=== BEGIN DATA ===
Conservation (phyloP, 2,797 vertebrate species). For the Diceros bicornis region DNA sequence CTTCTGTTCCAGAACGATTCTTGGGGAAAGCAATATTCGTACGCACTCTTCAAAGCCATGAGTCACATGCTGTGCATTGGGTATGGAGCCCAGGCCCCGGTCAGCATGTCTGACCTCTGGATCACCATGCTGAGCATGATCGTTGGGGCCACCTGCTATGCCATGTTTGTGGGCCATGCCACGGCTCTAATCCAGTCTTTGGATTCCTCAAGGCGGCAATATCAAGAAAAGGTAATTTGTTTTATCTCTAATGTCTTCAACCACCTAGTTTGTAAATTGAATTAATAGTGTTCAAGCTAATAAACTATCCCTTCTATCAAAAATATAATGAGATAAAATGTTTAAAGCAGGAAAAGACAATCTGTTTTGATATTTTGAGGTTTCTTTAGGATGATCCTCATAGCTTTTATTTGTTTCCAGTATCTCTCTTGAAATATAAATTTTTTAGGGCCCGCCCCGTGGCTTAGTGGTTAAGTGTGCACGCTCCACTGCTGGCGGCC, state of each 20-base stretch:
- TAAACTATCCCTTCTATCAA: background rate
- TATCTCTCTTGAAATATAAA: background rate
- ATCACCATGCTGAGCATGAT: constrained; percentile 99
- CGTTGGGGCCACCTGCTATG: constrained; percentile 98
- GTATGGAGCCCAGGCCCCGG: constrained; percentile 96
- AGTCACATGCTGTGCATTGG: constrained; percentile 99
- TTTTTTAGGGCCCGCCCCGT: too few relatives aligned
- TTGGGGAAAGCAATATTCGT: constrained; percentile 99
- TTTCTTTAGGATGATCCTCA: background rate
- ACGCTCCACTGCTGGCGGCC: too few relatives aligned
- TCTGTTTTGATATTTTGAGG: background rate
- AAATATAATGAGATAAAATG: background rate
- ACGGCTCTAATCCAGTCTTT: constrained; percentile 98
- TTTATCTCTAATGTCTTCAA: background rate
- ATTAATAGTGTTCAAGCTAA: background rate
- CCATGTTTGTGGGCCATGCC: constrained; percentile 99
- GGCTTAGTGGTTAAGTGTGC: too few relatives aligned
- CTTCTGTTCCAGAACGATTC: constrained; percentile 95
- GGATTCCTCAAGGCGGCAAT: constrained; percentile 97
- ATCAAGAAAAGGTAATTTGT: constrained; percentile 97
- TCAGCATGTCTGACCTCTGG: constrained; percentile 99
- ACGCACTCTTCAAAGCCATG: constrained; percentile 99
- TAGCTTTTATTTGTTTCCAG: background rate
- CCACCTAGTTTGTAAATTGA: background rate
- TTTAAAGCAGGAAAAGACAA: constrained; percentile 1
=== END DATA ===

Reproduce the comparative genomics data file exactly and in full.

Conservation (phyloP, 2,797 vertebrate species). For the Diceros bicornis region DNA sequence CTTCTGTTCCAGAACGATTCTTGGGGAAAGCAATATTCGTACGCACTCTTCAAAGCCATGAGTCACATGCTGTGCATTGGGTATGGAGCCCAGGCCCCGGTCAGCATGTCTGACCTCTGGATCACCATGCTGAGCATGATCGTTGGGGCCACCTGCTATGCCATGTTTGTGGGCCATGCCACGGCTCTAATCCAGTCTTTGGATTCCTCAAGGCGGCAATATCAAGAAAAGGTAATTTGTTTTATCTCTAATGTCTTCAACCACCTAGTTTGTAAATTGAATTAATAGTGTTCAAGCTAATAAACTATCCCTTCTATCAAAAATATAATGAGATAAAATGTTTAAAGCAGGAAAAGACAATCTGTTTTGATATTTTGAGGTTTCTTTAGGATGATCCTCATAGCTTTTATTTGTTTCCAGTATCTCTCTTGAAATATAAATTTTTTAGGGCCCGCCCCGTGGCTTAGTGGTTAAGTGTGCACGCTCCACTGCTGGCGGCC, state of each 20-base stretch:
- TAAACTATCCCTTCTATCAA: background rate
- TATCTCTCTTGAAATATAAA: background rate
- ATCACCATGCTGAGCATGAT: constrained; percentile 99
- CGTTGGGGCCACCTGCTATG: constrained; percentile 98
- GTATGGAGCCCAGGCCCCGG: constrained; percentile 96
- AGTCACATGCTGTGCATTGG: constrained; percentile 99
- TTTTTTAGGGCCCGCCCCGT: too few relatives aligned
- TTGGGGAAAGCAATATTCGT: constrained; percentile 99
- TTTCTTTAGGATGATCCTCA: background rate
- ACGCTCCACTGCTGGCGGCC: too few relatives aligned
- TCTGTTTTGATATTTTGAGG: background rate
- AAATATAATGAGATAAAATG: background rate
- ACGGCTCTAATCCAGTCTTT: constrained; percentile 98
- TTTATCTCTAATGTCTTCAA: background rate
- ATTAATAGTGTTCAAGCTAA: background rate
- CCATGTTTGTGGGCCATGCC: constrained; percentile 99
- GGCTTAGTGGTTAAGTGTGC: too few relatives aligned
- CTTCTGTTCCAGAACGATTC: constrained; percentile 95
- GGATTCCTCAAGGCGGCAAT: constrained; percentile 97
- ATCAAGAAAAGGTAATTTGT: constrained; percentile 97
- TCAGCATGTCTGACCTCTGG: constrained; percentile 99
- ACGCACTCTTCAAAGCCATG: constrained; percentile 99
- TAGCTTTTATTTGTTTCCAG: background rate
- CCACCTAGTTTGTAAATTGA: background rate
- TTTAAAGCAGGAAAAGACAA: constrained; percentile 1